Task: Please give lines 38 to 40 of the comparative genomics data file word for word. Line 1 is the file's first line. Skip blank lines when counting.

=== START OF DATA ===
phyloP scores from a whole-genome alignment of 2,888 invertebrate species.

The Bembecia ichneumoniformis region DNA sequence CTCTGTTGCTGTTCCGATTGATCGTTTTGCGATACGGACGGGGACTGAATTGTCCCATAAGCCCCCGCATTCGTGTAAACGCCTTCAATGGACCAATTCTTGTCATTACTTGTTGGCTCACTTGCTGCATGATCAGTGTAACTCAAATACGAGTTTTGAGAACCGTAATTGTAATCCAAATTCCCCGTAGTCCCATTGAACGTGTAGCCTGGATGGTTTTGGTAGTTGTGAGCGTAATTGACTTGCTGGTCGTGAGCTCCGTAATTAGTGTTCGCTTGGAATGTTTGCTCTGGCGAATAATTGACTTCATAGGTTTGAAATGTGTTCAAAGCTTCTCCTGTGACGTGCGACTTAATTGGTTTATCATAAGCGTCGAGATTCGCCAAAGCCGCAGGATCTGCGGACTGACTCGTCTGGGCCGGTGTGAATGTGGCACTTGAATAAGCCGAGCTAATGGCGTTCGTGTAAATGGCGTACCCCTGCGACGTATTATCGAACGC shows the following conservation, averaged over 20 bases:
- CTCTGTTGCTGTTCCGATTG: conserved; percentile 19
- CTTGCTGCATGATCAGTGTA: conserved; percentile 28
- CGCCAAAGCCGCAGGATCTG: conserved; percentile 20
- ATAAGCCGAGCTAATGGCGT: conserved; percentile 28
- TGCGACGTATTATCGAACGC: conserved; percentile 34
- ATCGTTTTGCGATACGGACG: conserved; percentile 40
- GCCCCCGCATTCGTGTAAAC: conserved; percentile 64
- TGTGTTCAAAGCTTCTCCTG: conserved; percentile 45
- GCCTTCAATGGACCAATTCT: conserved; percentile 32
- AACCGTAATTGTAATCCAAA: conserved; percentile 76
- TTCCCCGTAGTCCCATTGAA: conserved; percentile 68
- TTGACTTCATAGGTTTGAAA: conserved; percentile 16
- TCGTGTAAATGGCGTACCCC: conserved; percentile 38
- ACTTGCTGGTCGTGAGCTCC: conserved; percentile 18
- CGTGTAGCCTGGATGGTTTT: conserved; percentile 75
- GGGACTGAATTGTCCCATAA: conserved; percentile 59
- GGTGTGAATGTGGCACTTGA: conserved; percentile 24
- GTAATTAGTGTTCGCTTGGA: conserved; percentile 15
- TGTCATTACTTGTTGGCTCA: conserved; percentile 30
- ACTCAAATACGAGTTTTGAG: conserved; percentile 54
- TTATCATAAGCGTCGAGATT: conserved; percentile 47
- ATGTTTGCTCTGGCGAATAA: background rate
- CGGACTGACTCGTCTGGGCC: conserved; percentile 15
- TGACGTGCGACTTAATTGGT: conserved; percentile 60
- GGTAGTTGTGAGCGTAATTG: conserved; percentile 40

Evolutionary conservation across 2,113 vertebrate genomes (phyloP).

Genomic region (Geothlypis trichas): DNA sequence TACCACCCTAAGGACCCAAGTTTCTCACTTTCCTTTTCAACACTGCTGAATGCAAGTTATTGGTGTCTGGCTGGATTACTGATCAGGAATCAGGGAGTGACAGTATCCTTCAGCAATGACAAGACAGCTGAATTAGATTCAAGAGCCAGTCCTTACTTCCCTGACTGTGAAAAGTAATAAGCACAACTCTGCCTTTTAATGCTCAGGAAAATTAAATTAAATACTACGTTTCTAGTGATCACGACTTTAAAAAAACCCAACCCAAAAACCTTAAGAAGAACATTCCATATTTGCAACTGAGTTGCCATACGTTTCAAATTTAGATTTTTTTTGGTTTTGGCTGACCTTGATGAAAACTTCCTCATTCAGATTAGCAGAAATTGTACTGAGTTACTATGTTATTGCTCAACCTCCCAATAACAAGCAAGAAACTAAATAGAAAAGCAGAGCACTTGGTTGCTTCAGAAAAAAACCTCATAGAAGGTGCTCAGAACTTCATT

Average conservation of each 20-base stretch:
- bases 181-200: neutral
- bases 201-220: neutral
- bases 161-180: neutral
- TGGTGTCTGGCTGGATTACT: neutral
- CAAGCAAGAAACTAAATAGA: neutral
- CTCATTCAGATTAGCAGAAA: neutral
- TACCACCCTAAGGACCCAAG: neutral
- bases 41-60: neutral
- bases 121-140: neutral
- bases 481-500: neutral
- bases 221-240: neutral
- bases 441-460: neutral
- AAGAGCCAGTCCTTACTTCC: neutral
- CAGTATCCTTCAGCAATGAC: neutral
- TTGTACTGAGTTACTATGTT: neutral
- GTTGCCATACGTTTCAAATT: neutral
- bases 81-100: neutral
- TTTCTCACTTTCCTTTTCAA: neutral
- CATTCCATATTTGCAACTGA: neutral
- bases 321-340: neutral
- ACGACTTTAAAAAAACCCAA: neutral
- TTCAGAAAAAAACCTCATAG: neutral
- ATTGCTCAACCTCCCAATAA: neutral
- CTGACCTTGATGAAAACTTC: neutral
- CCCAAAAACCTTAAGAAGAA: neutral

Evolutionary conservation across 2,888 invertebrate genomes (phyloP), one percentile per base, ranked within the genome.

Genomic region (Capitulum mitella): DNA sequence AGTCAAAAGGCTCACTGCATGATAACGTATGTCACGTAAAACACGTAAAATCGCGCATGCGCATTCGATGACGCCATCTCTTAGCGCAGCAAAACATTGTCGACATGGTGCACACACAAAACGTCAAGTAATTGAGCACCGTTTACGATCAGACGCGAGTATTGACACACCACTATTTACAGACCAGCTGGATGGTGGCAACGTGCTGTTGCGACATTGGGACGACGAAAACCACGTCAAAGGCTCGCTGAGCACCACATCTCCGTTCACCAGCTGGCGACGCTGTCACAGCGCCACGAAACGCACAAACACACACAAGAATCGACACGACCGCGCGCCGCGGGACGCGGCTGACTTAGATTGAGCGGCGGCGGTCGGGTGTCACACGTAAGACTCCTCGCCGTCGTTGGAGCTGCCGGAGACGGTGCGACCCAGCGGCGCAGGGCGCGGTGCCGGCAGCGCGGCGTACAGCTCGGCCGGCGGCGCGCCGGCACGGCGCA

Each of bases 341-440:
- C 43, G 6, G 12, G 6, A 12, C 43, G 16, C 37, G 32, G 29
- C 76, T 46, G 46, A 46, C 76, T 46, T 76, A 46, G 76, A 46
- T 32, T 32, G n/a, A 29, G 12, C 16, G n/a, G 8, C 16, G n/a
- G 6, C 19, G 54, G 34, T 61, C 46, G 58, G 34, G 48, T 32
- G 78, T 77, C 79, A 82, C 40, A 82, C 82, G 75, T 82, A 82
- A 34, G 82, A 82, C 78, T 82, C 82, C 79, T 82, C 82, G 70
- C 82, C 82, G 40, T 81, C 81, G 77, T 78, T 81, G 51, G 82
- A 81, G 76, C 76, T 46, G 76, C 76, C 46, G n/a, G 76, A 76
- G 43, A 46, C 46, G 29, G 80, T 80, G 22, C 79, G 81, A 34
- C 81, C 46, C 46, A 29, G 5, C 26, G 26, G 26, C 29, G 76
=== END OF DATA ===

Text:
- bases 41-60: neutral
- bases 121-140: neutral
- bases 481-500: neutral